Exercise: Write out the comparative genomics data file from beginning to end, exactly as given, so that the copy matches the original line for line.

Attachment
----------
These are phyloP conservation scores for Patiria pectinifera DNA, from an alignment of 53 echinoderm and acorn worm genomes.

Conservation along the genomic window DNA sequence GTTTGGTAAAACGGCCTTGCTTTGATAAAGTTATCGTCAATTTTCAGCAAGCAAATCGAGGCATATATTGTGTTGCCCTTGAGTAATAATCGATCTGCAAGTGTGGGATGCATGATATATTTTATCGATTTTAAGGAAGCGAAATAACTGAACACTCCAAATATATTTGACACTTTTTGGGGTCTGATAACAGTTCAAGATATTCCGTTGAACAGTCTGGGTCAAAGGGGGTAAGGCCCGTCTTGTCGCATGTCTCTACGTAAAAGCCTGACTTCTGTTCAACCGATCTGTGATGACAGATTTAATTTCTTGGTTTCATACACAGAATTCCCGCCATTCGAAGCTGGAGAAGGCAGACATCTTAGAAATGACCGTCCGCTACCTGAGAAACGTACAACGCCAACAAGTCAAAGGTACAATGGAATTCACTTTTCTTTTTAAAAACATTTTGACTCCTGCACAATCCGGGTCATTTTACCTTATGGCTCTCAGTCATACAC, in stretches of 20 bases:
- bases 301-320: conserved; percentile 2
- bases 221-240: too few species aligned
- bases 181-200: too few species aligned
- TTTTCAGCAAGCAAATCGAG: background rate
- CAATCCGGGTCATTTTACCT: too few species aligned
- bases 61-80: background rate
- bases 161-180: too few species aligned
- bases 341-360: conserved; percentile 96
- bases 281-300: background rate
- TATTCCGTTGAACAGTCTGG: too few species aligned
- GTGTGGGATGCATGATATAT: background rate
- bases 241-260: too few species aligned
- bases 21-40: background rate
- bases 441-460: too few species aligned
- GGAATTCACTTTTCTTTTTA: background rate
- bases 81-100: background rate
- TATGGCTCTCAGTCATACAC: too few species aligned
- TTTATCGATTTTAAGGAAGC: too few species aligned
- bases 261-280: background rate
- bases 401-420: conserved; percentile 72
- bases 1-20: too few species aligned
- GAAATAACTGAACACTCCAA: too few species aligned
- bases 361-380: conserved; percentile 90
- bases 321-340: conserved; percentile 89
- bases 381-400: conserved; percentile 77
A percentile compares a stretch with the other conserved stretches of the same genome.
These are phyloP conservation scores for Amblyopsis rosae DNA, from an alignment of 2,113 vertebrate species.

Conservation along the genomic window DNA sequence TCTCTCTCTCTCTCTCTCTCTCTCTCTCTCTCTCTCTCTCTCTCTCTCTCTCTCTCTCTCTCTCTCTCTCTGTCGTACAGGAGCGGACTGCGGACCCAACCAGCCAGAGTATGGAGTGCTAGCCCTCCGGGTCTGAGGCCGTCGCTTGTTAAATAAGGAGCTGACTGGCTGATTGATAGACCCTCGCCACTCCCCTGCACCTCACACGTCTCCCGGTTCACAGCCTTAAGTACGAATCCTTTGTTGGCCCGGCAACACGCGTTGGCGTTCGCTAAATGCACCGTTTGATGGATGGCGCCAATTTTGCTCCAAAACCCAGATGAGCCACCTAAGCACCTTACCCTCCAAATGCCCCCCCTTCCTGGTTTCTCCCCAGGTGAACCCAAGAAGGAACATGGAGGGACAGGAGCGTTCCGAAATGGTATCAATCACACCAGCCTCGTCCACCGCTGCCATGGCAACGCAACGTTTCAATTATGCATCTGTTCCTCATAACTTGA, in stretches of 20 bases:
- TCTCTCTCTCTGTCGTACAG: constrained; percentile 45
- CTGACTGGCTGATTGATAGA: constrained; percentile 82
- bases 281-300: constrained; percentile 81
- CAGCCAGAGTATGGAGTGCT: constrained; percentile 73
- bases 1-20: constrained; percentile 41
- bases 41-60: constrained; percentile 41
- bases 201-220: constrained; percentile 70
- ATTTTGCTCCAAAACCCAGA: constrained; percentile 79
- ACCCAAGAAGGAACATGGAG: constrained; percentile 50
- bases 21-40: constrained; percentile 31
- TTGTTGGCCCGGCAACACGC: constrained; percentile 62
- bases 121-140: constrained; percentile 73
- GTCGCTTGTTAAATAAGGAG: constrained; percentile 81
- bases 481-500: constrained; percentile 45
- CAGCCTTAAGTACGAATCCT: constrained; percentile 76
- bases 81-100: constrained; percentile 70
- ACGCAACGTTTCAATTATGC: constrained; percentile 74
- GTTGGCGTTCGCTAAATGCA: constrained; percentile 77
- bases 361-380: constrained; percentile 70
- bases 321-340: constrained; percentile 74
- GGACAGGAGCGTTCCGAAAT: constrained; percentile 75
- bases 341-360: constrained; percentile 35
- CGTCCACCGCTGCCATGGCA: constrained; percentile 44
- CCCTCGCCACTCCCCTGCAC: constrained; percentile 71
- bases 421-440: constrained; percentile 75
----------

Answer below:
These are phyloP conservation scores for Patiria pectinifera DNA, from an alignment of 53 echinoderm and acorn worm genomes.

Conservation along the genomic window DNA sequence GTTTGGTAAAACGGCCTTGCTTTGATAAAGTTATCGTCAATTTTCAGCAAGCAAATCGAGGCATATATTGTGTTGCCCTTGAGTAATAATCGATCTGCAAGTGTGGGATGCATGATATATTTTATCGATTTTAAGGAAGCGAAATAACTGAACACTCCAAATATATTTGACACTTTTTGGGGTCTGATAACAGTTCAAGATATTCCGTTGAACAGTCTGGGTCAAAGGGGGTAAGGCCCGTCTTGTCGCATGTCTCTACGTAAAAGCCTGACTTCTGTTCAACCGATCTGTGATGACAGATTTAATTTCTTGGTTTCATACACAGAATTCCCGCCATTCGAAGCTGGAGAAGGCAGACATCTTAGAAATGACCGTCCGCTACCTGAGAAACGTACAACGCCAACAAGTCAAAGGTACAATGGAATTCACTTTTCTTTTTAAAAACATTTTGACTCCTGCACAATCCGGGTCATTTTACCTTATGGCTCTCAGTCATACAC, in stretches of 20 bases:
- bases 301-320: conserved; percentile 2
- bases 221-240: too few species aligned
- bases 181-200: too few species aligned
- TTTTCAGCAAGCAAATCGAG: background rate
- CAATCCGGGTCATTTTACCT: too few species aligned
- bases 61-80: background rate
- bases 161-180: too few species aligned
- bases 341-360: conserved; percentile 96
- bases 281-300: background rate
- TATTCCGTTGAACAGTCTGG: too few species aligned
- GTGTGGGATGCATGATATAT: background rate
- bases 241-260: too few species aligned
- bases 21-40: background rate
- bases 441-460: too few species aligned
- GGAATTCACTTTTCTTTTTA: background rate
- bases 81-100: background rate
- TATGGCTCTCAGTCATACAC: too few species aligned
- TTTATCGATTTTAAGGAAGC: too few species aligned
- bases 261-280: background rate
- bases 401-420: conserved; percentile 72
- bases 1-20: too few species aligned
- GAAATAACTGAACACTCCAA: too few species aligned
- bases 361-380: conserved; percentile 90
- bases 321-340: conserved; percentile 89
- bases 381-400: conserved; percentile 77
A percentile compares a stretch with the other conserved stretches of the same genome.
These are phyloP conservation scores for Amblyopsis rosae DNA, from an alignment of 2,113 vertebrate species.

Conservation along the genomic window DNA sequence TCTCTCTCTCTCTCTCTCTCTCTCTCTCTCTCTCTCTCTCTCTCTCTCTCTCTCTCTCTCTCTCTCTCTCTGTCGTACAGGAGCGGACTGCGGACCCAACCAGCCAGAGTATGGAGTGCTAGCCCTCCGGGTCTGAGGCCGTCGCTTGTTAAATAAGGAGCTGACTGGCTGATTGATAGACCCTCGCCACTCCCCTGCACCTCACACGTCTCCCGGTTCACAGCCTTAAGTACGAATCCTTTGTTGGCCCGGCAACACGCGTTGGCGTTCGCTAAATGCACCGTTTGATGGATGGCGCCAATTTTGCTCCAAAACCCAGATGAGCCACCTAAGCACCTTACCCTCCAAATGCCCCCCCTTCCTGGTTTCTCCCCAGGTGAACCCAAGAAGGAACATGGAGGGACAGGAGCGTTCCGAAATGGTATCAATCACACCAGCCTCGTCCACCGCTGCCATGGCAACGCAACGTTTCAATTATGCATCTGTTCCTCATAACTTGA, in stretches of 20 bases:
- TCTCTCTCTCTGTCGTACAG: constrained; percentile 45
- CTGACTGGCTGATTGATAGA: constrained; percentile 82
- bases 281-300: constrained; percentile 81
- CAGCCAGAGTATGGAGTGCT: constrained; percentile 73
- bases 1-20: constrained; percentile 41
- bases 41-60: constrained; percentile 41
- bases 201-220: constrained; percentile 70
- ATTTTGCTCCAAAACCCAGA: constrained; percentile 79
- ACCCAAGAAGGAACATGGAG: constrained; percentile 50
- bases 21-40: constrained; percentile 31
- TTGTTGGCCCGGCAACACGC: constrained; percentile 62
- bases 121-140: constrained; percentile 73
- GTCGCTTGTTAAATAAGGAG: constrained; percentile 81
- bases 481-500: constrained; percentile 45
- CAGCCTTAAGTACGAATCCT: constrained; percentile 76
- bases 81-100: constrained; percentile 70
- ACGCAACGTTTCAATTATGC: constrained; percentile 74
- GTTGGCGTTCGCTAAATGCA: constrained; percentile 77
- bases 361-380: constrained; percentile 70
- bases 321-340: constrained; percentile 74
- GGACAGGAGCGTTCCGAAAT: constrained; percentile 75
- bases 341-360: constrained; percentile 35
- CGTCCACCGCTGCCATGGCA: constrained; percentile 44
- CCCTCGCCACTCCCCTGCAC: constrained; percentile 71
- bases 421-440: constrained; percentile 75